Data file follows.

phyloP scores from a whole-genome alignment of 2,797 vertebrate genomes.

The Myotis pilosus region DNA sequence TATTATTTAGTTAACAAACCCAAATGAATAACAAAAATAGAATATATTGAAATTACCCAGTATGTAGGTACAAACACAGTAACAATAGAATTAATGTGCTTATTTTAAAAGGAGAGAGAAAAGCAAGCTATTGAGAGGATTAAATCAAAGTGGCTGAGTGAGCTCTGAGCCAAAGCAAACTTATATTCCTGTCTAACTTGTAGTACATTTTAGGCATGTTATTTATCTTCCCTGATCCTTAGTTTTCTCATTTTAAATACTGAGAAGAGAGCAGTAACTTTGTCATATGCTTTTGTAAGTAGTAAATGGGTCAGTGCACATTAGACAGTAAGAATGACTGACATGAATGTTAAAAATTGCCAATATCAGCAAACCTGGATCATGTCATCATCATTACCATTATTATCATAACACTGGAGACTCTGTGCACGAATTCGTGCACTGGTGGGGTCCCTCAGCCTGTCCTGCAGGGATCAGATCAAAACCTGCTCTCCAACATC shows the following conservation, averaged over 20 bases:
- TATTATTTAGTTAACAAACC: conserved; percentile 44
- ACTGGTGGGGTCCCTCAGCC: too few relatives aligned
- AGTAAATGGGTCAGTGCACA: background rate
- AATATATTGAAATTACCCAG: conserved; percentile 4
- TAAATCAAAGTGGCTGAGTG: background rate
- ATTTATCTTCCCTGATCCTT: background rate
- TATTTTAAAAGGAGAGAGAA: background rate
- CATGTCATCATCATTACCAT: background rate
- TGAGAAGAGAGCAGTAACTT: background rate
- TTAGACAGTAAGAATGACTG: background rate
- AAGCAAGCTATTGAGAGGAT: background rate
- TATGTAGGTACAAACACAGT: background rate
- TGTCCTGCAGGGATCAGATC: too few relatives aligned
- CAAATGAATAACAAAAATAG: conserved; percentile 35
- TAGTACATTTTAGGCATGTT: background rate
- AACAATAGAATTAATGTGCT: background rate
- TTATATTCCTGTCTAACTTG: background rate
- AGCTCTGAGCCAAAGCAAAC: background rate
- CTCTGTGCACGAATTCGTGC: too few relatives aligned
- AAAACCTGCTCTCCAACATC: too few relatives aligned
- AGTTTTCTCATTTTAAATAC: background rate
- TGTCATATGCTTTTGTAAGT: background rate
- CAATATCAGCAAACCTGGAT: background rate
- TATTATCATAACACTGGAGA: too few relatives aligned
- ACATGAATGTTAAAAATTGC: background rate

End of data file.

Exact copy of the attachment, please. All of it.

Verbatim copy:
phyloP scores from a whole-genome alignment of 2,797 vertebrate genomes.

The Myotis pilosus region DNA sequence TATTATTTAGTTAACAAACCCAAATGAATAACAAAAATAGAATATATTGAAATTACCCAGTATGTAGGTACAAACACAGTAACAATAGAATTAATGTGCTTATTTTAAAAGGAGAGAGAAAAGCAAGCTATTGAGAGGATTAAATCAAAGTGGCTGAGTGAGCTCTGAGCCAAAGCAAACTTATATTCCTGTCTAACTTGTAGTACATTTTAGGCATGTTATTTATCTTCCCTGATCCTTAGTTTTCTCATTTTAAATACTGAGAAGAGAGCAGTAACTTTGTCATATGCTTTTGTAAGTAGTAAATGGGTCAGTGCACATTAGACAGTAAGAATGACTGACATGAATGTTAAAAATTGCCAATATCAGCAAACCTGGATCATGTCATCATCATTACCATTATTATCATAACACTGGAGACTCTGTGCACGAATTCGTGCACTGGTGGGGTCCCTCAGCCTGTCCTGCAGGGATCAGATCAAAACCTGCTCTCCAACATC shows the following conservation, averaged over 20 bases:
- TATTATTTAGTTAACAAACC: conserved; percentile 44
- ACTGGTGGGGTCCCTCAGCC: too few relatives aligned
- AGTAAATGGGTCAGTGCACA: background rate
- AATATATTGAAATTACCCAG: conserved; percentile 4
- TAAATCAAAGTGGCTGAGTG: background rate
- ATTTATCTTCCCTGATCCTT: background rate
- TATTTTAAAAGGAGAGAGAA: background rate
- CATGTCATCATCATTACCAT: background rate
- TGAGAAGAGAGCAGTAACTT: background rate
- TTAGACAGTAAGAATGACTG: background rate
- AAGCAAGCTATTGAGAGGAT: background rate
- TATGTAGGTACAAACACAGT: background rate
- TGTCCTGCAGGGATCAGATC: too few relatives aligned
- CAAATGAATAACAAAAATAG: conserved; percentile 35
- TAGTACATTTTAGGCATGTT: background rate
- AACAATAGAATTAATGTGCT: background rate
- TTATATTCCTGTCTAACTTG: background rate
- AGCTCTGAGCCAAAGCAAAC: background rate
- CTCTGTGCACGAATTCGTGC: too few relatives aligned
- AAAACCTGCTCTCCAACATC: too few relatives aligned
- AGTTTTCTCATTTTAAATAC: background rate
- TGTCATATGCTTTTGTAAGT: background rate
- CAATATCAGCAAACCTGGAT: background rate
- TATTATCATAACACTGGAGA: too few relatives aligned
- ACATGAATGTTAAAAATTGC: background rate